People with Type 2 diabetes “not confident” about condition
A total of 42 per cent of people with Type 2 diabetes do not feel confident in managing their condition, according to a survey published today by Diabetes UK.
Published during Diabetes Week, the survey of 2,722 people who attended a Diabetes UK’s Living with Diabetes Days, suggests that many hundreds of thousands of people with Type 2 diabetes do not have the knowledge and information they need to manage their condition and so reduce their risk of devastating health complications.
The charity says the finding were “concerning” because just 16 per cent of people with diabetes in England and Wales are offered a diabetes education course when they are diagnosed with diabetes, despite the National Institute for Health and Care Excellence recommending it is offered to everyone with diabetes and strong evidence that giving people the skills to manage their diabetes effectively can significantly improve their quality of life.
Diabetes UK said there was a potential to save huge costs by ensuring that all people with diabetes get the education they need to prevent avoidable complications from developing. Diabetes currently accounts for 10 per cent of the entire NHS budget, with 80 per cent of this spend totaling £8 billion going on managing complications such as blindness, amputation and stroke.
Given that the number of people living with diabetes in the UK has now reached an all-time high of 3.9 million, Diabetes UK is calling for the government and the NHS to do more to ensure people get the support and education they need to be able to manage the condition both at the point of diagnosis and beyond.
We are urging the government and the NHS to do more to ensure people with diabetes get the support and education they need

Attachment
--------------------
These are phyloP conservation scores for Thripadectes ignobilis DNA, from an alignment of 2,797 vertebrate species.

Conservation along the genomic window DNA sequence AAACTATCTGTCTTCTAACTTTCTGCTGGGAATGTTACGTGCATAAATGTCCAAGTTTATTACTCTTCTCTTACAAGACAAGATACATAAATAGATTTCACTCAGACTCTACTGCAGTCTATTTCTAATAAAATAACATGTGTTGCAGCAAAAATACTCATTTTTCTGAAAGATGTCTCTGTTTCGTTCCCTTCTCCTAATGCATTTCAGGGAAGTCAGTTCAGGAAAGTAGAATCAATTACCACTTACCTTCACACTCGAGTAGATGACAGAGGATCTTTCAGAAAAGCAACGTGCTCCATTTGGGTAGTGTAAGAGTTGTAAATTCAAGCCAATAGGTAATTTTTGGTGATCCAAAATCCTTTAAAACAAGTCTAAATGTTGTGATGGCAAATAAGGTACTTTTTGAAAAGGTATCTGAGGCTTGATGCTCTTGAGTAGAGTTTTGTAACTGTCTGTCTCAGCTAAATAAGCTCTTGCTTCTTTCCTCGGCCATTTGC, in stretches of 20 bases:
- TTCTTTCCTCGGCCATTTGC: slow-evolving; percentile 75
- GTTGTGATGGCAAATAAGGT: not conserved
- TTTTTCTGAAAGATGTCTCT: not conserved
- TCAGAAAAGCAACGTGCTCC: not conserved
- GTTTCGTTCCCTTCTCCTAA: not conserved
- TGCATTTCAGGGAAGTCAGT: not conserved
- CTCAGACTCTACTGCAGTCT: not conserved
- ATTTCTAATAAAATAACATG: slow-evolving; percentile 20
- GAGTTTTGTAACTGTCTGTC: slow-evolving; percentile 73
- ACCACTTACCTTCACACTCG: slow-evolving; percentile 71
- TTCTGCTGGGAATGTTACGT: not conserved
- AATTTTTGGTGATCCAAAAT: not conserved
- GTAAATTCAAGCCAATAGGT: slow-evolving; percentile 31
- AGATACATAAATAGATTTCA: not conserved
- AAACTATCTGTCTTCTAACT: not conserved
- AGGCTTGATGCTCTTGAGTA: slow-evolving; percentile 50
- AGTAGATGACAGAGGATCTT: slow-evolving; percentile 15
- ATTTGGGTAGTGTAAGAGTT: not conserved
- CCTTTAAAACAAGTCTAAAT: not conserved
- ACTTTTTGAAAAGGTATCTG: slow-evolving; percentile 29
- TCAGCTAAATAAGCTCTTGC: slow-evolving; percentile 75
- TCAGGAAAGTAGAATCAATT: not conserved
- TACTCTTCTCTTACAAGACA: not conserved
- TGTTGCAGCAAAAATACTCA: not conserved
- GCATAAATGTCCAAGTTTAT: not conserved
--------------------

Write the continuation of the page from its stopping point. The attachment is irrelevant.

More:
Barbara Young, Chief Executive of Diabetes UK, said: “It is extremely worrying that so many people with diabetes don’t feel confident at managing their diabetes, as this means huge numbers of people do not have information that could be lifesaving. This makes no sense because the health complications of diabetes are not only devastating but are also extremely costly to treat.
“This Diabetes Week, we are urging the government and the NHS to do more to ensure people with diabetes get the support and education they need to manage the condition not just at the point of diagnosis but beyond as the educational needs of people already living with the condition can change over time.
“Many people who are living with diabetes or have just been diagnosed, find the condition overwhelming and are very concerned by the possibility of life-altering complications. But we know that by giving people with diabetes access to support and education services, we can greatly increase their confidence in managing their condition and improve their health and outcomes.
“While the NHS and government has an important role to play, people with diabetes can also take action themselves by going to their GP and ask to be given access to an education course. In the meantime, there are also lots of things people can do, from doing an online course to attending one of our Living with Diabetes Days, to get information they need to help develop their confidence.”
Diabetes Week runs from June 14 to 20. Join the conversation on Twitter by sharing your hints, tips and stories of living life to the full with diabetes, using the hashtag #DiabetesAndMe.
Type 2 Diabetes and Me is an interactive online e-learning programme to help people with Type 2 diabetes understand and manage their diabetes successfully. Find out more at www.diabetes.org.uk/diabetesweek.